First Impressions

Posting here seems to have ground to a halt recently, so let me jump in quickly with a short one.

My book FINALLY arrived last week (more than a month late), and it was hard to put it down - I finished it in record time! I was left with the "warm fuzzies" after reading it through, with a feeling that maybe, just maybe, we can all see past our differences as Christians, bridge a few gaps and grow together toward God.

I had my knuckles rapped in a few places - a couple of in-grown beliefs were named, exposed, and seen to be perhaps not so correct after all, leaving me cringing and smiling ruefully. I learnt a lot about other perspectives too. There are aspects of the different facets of Christianity that I knew nothing about - until now.

I've recently been through a very dark place spiritually, with seemingly no hope at the end of the tunnel. Reading this book has brought a spark of hope, the feeling that things CAN get better, and an urge to strive toward that. There's a tingling of spring now in my soul, and it has nothing to do with Chapter 16 (Why I Am Green). :)

I've been recommending this book left, right and centre to as many people as will stand still long enough to listen (and a few who won't - I recently used part of it for a devotional time where I had a captive audience...). I suspect my copy is going to end up well-worn. It will take a few more passes for everything to really sink in.

Looking forward to hearing what others have to say. To the next chapter and beyond!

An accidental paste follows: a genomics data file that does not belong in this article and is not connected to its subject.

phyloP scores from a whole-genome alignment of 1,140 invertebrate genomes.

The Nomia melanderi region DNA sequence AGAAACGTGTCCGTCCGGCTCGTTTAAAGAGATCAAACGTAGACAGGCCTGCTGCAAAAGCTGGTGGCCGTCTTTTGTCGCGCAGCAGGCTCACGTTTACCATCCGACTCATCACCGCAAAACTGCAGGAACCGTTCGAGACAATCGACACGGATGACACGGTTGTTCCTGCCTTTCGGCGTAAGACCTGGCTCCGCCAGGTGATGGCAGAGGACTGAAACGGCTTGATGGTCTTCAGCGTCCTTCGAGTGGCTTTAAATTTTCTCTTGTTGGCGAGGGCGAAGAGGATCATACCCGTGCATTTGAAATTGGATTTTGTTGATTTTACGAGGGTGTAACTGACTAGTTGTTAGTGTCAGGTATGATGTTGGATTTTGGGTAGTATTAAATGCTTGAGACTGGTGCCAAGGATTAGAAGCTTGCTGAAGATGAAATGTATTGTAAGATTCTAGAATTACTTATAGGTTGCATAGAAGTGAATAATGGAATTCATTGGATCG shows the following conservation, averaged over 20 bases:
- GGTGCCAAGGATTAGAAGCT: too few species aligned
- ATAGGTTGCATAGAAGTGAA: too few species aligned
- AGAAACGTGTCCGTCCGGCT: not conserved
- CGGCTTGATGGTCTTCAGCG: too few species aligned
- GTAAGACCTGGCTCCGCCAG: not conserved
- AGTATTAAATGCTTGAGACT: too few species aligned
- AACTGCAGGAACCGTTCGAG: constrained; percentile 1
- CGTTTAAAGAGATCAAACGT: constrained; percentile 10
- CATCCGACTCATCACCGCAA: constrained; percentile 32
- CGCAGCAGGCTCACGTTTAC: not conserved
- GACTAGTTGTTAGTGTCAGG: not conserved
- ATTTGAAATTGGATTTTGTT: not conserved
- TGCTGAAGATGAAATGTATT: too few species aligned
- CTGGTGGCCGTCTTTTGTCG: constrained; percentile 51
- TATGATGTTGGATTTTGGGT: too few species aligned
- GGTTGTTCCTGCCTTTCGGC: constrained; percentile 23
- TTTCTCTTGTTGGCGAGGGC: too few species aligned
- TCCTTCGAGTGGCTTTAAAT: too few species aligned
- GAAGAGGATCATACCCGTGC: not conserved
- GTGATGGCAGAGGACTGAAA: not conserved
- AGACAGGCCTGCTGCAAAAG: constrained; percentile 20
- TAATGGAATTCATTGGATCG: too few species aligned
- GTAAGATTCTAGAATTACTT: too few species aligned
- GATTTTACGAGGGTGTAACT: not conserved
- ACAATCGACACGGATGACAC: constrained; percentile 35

BGower said...

I have read A Generous Orthodoxy and I have a lot of feelings about it. I look at being “generous” as how I have always practiced my Christianity. But I have also seen a difference between how I practice and how Christianity is practiced in the church. I believe this is because when we are faced with ecclesiastical questions, we become clouded with systems and internal structuring. These questions are products of a tradition of church development that goes beyond Christ’s command to love. The Tradition is not good or bad, it’s more of a historical reality. An example of a question we might ask when focused on the church is: “who is appropriate to serve in positions of teacher, elder, and pastor? Women, Youth, Homosexuals?” Values of love, service, compassion, and tolerance take a second step to tradition, and church order. I have no problem being generous in the “world” but I find it difficult when forced to deal with Church politics, and ecclesiastical order. Is Church Structure a barrier to being Generous?

asiatrek said...

i really appreciate what BGower has said above...
very well written and it expresses my current thoughts precisely ... over here i can more easily share my theological inklings concerning the trinity with a close friend who has a tibetan buddhist master than i can with some of those in the small chinese church that i had attended for a number of years....
i can easily maintain my 'distinctiveness' from Dr. Lee whereas within a church it becomes a 'thorn' to prune, cut, or burn....

Paul said...

"A Generous Orthodoxy, neither generous, nor orthodox: discuss among yourselves!"

Is it a service to Christians to wander away from the clearly understood orthodoxy of two millenia of Christians? The first thing you will say is that it has always been fought about and misunderstood. Ah, but it has always been clearly stated and understood by those with faith.

Is it generous to be inclusive when by doing so one does not, as one intends, include lots of others in God's favor, but rather steps out into the world which is in fact under his wrath? Emergent church missionals are going out into the world to bring disparate people into the fold. But to do so they must abandon the primary essentials of Christianity and paradoxically find themselves on the outside with everybody else.

I have to reject McLaren's "new" theology as dangerous, muddy, disingenuous. Bishop Spong is waiting for you as soon as you follow your beliefs out to their logical conclusions. There you will find yourselves, politically correct, ecumenical, and no longer having much to do with Christ at all.